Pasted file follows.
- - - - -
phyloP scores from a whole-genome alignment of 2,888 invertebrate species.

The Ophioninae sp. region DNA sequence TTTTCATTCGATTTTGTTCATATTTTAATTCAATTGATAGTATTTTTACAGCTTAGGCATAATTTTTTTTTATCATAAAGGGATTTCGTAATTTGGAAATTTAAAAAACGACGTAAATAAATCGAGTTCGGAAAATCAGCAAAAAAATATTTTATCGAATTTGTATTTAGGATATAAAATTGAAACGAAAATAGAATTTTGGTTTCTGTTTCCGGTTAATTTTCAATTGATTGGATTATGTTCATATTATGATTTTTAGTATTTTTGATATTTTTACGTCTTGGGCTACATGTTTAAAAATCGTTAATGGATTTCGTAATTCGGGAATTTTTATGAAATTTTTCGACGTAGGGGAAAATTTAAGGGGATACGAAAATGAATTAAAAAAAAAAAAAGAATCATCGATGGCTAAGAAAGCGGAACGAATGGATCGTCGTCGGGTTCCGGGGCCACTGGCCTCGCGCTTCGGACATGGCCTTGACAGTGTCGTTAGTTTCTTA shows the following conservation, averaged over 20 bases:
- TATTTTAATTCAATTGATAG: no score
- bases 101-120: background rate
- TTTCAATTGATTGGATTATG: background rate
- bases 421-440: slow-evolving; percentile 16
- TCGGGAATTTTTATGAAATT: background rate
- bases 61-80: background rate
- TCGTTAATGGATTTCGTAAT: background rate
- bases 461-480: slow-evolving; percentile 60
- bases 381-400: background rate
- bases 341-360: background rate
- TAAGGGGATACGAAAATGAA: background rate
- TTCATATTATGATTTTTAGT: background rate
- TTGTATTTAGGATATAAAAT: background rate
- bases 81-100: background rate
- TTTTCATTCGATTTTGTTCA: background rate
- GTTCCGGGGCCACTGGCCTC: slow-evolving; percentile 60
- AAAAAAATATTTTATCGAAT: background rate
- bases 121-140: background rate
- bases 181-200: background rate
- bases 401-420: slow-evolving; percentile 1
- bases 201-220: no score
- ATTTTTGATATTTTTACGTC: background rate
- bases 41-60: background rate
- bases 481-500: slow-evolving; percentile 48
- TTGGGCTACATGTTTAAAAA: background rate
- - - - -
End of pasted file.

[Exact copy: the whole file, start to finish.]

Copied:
phyloP scores from a whole-genome alignment of 2,888 invertebrate species.

The Ophioninae sp. region DNA sequence TTTTCATTCGATTTTGTTCATATTTTAATTCAATTGATAGTATTTTTACAGCTTAGGCATAATTTTTTTTTATCATAAAGGGATTTCGTAATTTGGAAATTTAAAAAACGACGTAAATAAATCGAGTTCGGAAAATCAGCAAAAAAATATTTTATCGAATTTGTATTTAGGATATAAAATTGAAACGAAAATAGAATTTTGGTTTCTGTTTCCGGTTAATTTTCAATTGATTGGATTATGTTCATATTATGATTTTTAGTATTTTTGATATTTTTACGTCTTGGGCTACATGTTTAAAAATCGTTAATGGATTTCGTAATTCGGGAATTTTTATGAAATTTTTCGACGTAGGGGAAAATTTAAGGGGATACGAAAATGAATTAAAAAAAAAAAAAGAATCATCGATGGCTAAGAAAGCGGAACGAATGGATCGTCGTCGGGTTCCGGGGCCACTGGCCTCGCGCTTCGGACATGGCCTTGACAGTGTCGTTAGTTTCTTA shows the following conservation, averaged over 20 bases:
- TATTTTAATTCAATTGATAG: no score
- bases 101-120: background rate
- TTTCAATTGATTGGATTATG: background rate
- bases 421-440: slow-evolving; percentile 16
- TCGGGAATTTTTATGAAATT: background rate
- bases 61-80: background rate
- TCGTTAATGGATTTCGTAAT: background rate
- bases 461-480: slow-evolving; percentile 60
- bases 381-400: background rate
- bases 341-360: background rate
- TAAGGGGATACGAAAATGAA: background rate
- TTCATATTATGATTTTTAGT: background rate
- TTGTATTTAGGATATAAAAT: background rate
- bases 81-100: background rate
- TTTTCATTCGATTTTGTTCA: background rate
- GTTCCGGGGCCACTGGCCTC: slow-evolving; percentile 60
- AAAAAAATATTTTATCGAAT: background rate
- bases 121-140: background rate
- bases 181-200: background rate
- bases 401-420: slow-evolving; percentile 1
- bases 201-220: no score
- ATTTTTGATATTTTTACGTC: background rate
- bases 41-60: background rate
- bases 481-500: slow-evolving; percentile 48
- TTGGGCTACATGTTTAAAAA: background rate